Counselors Roy Fisher and Liz Covey answer two questions each month for South Seattle Emerald’s “Ask A Therapist.” Have a question about a relationship? Wondering about the struggles of being a parent? Others likely have the same questions and Covey and Fisher bring years of professional experience to provide their insights.
This month, readers asked the Emerald how to find a good therapist, and what to do when people ask “How are you?” and you’re not doing well and unsure how to answer.
If you have a question, please click here and let us know.* We will select two questions each month to answer. The form requires no email address or identification and is completely anonymous. If you are in crisis or in immediate need of care, please contact Crisis Connections at 1-866-427-4747.
Selecting a therapist can be overwhelming and there are so many. What are some things that need to be considered before finding a fit therapist, such as insurance limits or what to do if you don’t drive? How do you set goals when going into work with therapist? People have so many years life experiences. It seems overwhelming to pick up one thing to work on. How do you really rule out what kind of issue people should work on with working with therapist? How do you know if a therapist is a good fit for you?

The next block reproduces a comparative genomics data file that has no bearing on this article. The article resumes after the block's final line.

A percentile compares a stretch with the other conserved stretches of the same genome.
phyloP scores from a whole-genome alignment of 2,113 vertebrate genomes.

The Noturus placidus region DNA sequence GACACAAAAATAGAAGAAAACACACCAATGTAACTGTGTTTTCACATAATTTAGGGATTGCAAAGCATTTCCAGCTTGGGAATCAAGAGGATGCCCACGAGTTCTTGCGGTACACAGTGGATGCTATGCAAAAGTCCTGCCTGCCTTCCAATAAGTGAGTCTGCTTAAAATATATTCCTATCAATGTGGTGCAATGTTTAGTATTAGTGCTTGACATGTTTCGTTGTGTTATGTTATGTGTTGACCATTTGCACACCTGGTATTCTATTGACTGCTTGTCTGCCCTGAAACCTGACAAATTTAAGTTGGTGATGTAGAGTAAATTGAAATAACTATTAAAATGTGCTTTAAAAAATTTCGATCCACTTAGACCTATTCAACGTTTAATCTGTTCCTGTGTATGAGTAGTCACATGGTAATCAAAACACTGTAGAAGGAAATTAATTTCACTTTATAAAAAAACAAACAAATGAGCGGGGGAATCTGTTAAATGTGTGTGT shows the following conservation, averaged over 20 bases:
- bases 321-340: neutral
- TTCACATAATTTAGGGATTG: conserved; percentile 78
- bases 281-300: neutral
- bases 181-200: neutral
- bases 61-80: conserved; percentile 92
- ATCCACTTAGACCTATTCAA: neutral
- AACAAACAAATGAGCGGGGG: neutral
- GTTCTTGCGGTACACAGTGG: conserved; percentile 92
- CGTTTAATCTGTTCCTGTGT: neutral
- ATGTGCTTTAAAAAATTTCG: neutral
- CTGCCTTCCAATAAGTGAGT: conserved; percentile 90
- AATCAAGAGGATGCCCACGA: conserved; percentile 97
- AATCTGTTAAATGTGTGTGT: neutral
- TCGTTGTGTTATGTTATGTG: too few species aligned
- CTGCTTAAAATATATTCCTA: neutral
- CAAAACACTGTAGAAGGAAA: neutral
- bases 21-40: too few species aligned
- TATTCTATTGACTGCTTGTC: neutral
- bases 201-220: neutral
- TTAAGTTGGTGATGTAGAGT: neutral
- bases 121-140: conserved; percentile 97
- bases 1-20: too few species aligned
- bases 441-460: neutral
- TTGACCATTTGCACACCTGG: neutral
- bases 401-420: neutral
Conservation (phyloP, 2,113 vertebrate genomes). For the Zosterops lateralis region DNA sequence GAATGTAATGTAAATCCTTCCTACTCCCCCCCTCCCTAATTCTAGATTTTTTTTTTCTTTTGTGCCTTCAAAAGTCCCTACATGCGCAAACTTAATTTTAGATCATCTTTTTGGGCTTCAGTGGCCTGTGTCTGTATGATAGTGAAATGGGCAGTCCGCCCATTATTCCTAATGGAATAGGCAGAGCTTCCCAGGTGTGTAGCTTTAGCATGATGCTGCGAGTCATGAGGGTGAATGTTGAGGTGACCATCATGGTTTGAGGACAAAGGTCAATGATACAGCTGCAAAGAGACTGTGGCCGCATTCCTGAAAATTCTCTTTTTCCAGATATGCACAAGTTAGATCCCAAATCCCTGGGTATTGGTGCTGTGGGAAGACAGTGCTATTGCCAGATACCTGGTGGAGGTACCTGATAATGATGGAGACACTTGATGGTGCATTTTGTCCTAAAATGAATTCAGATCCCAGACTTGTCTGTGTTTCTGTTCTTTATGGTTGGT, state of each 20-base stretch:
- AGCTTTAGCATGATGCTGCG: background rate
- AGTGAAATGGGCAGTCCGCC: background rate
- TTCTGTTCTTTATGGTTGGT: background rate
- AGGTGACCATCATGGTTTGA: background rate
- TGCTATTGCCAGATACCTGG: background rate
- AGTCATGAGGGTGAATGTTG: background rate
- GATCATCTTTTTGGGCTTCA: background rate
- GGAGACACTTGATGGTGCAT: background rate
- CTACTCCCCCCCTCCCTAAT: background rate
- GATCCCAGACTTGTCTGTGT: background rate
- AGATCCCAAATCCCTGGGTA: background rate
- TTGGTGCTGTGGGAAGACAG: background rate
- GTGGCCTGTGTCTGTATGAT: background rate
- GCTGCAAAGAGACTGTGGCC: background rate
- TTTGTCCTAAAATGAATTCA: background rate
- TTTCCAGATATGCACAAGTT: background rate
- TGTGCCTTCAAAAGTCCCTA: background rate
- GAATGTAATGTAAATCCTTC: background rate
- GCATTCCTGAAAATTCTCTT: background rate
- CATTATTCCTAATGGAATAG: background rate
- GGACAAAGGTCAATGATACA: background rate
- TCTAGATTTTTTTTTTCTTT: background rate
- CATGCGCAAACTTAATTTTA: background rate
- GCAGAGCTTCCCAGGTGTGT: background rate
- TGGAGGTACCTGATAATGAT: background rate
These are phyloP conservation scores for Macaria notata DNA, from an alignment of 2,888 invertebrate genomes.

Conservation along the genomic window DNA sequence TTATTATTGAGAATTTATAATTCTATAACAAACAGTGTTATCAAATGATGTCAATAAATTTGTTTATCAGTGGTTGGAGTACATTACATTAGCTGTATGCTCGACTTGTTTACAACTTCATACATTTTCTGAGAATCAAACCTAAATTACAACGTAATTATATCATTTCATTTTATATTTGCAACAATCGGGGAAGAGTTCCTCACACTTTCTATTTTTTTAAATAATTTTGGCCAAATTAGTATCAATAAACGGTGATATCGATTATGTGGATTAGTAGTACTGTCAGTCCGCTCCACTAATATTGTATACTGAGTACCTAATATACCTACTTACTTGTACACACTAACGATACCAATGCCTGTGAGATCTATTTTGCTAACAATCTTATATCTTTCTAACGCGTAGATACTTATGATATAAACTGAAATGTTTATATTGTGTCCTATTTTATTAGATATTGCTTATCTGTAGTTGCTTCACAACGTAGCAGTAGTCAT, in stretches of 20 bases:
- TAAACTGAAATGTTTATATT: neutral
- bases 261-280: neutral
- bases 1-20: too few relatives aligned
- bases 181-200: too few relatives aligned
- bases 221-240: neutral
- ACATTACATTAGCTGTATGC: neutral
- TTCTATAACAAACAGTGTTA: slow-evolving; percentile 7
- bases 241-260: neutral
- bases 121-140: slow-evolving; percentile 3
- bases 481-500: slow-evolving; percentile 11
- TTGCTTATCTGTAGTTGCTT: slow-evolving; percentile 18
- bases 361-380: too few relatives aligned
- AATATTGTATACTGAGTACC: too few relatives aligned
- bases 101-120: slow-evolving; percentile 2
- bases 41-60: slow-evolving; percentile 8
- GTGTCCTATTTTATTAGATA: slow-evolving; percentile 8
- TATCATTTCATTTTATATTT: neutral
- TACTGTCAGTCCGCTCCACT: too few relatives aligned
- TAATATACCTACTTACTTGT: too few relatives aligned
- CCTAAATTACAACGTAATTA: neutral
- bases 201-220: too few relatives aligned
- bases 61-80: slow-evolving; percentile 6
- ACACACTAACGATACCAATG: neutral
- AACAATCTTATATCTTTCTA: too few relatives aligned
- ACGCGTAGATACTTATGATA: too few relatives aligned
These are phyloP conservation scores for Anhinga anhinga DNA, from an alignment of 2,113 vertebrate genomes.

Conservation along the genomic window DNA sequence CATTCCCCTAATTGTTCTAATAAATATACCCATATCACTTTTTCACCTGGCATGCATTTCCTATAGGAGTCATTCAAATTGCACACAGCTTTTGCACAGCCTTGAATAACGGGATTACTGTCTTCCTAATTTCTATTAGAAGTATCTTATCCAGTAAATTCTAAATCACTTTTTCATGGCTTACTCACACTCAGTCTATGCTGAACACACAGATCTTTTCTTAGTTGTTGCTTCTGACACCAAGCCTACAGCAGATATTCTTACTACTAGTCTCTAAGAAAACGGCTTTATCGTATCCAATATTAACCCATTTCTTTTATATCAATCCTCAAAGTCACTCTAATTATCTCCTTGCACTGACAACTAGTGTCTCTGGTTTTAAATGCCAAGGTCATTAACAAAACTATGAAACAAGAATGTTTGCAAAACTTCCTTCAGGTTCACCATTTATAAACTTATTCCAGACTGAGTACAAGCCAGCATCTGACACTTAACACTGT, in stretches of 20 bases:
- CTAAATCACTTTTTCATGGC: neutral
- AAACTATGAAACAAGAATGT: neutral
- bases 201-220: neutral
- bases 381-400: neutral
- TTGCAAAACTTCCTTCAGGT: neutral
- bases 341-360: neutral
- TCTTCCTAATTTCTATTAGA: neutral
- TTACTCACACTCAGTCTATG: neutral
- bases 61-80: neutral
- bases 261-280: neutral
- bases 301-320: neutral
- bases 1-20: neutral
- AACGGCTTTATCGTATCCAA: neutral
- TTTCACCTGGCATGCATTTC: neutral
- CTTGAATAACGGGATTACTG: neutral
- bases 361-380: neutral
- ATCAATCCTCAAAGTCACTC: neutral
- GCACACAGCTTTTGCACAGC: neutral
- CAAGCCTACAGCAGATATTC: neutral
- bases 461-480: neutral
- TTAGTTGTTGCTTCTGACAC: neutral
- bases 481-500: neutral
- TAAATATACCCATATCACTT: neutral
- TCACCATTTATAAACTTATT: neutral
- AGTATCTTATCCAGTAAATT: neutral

To say that we humans are complex is an understatement. Nonetheless, we go about our everyday lives, navigating roles and relationships and keeping things moving along pretty well most of the time. Until we don’t. It’s my personal and professional view that everyone will veer off course from time to time (with varying degrees of severity). It’s the job of a therapist to be there for folks when that happens. But that seems to leave many, like this reader, wondering: When that happens to me, what can I do to have the best shot at getting the help I need?
First let’s start with the bad news. Psychotherapy isn’t the practice of medicine, with its decades of study, mentoring, peer-review, and oversight. The open secret is that, though the practice of therapy requires an advanced degree and state-monitored hoops to jump through, there isn’t a thorough training to become formed in the profession. Further, there is little to no oversight once the license to practice is obtained. In other words, it’s not that hard to become a therapist if you set your mind to it.
Psychologist Alice Miller warned that therapy can cause the patient to be “misled by pseudo-knowledge,” and she is right. The nature of the work is delicate and personal. Therefore, finding someone who feels relatable, reliable and trustworthy to you is imperative. This person is charged with creating the conditions in which your private material can emerge and be worked through with compassion, so that past or current knots get a chance to be undone and rewoven into a pattern that better matches your truest nature to date. Since therapy is about getting real and being laid bare (and also because it’s hella expensive!), to whom you entrust your deepest goods matters much.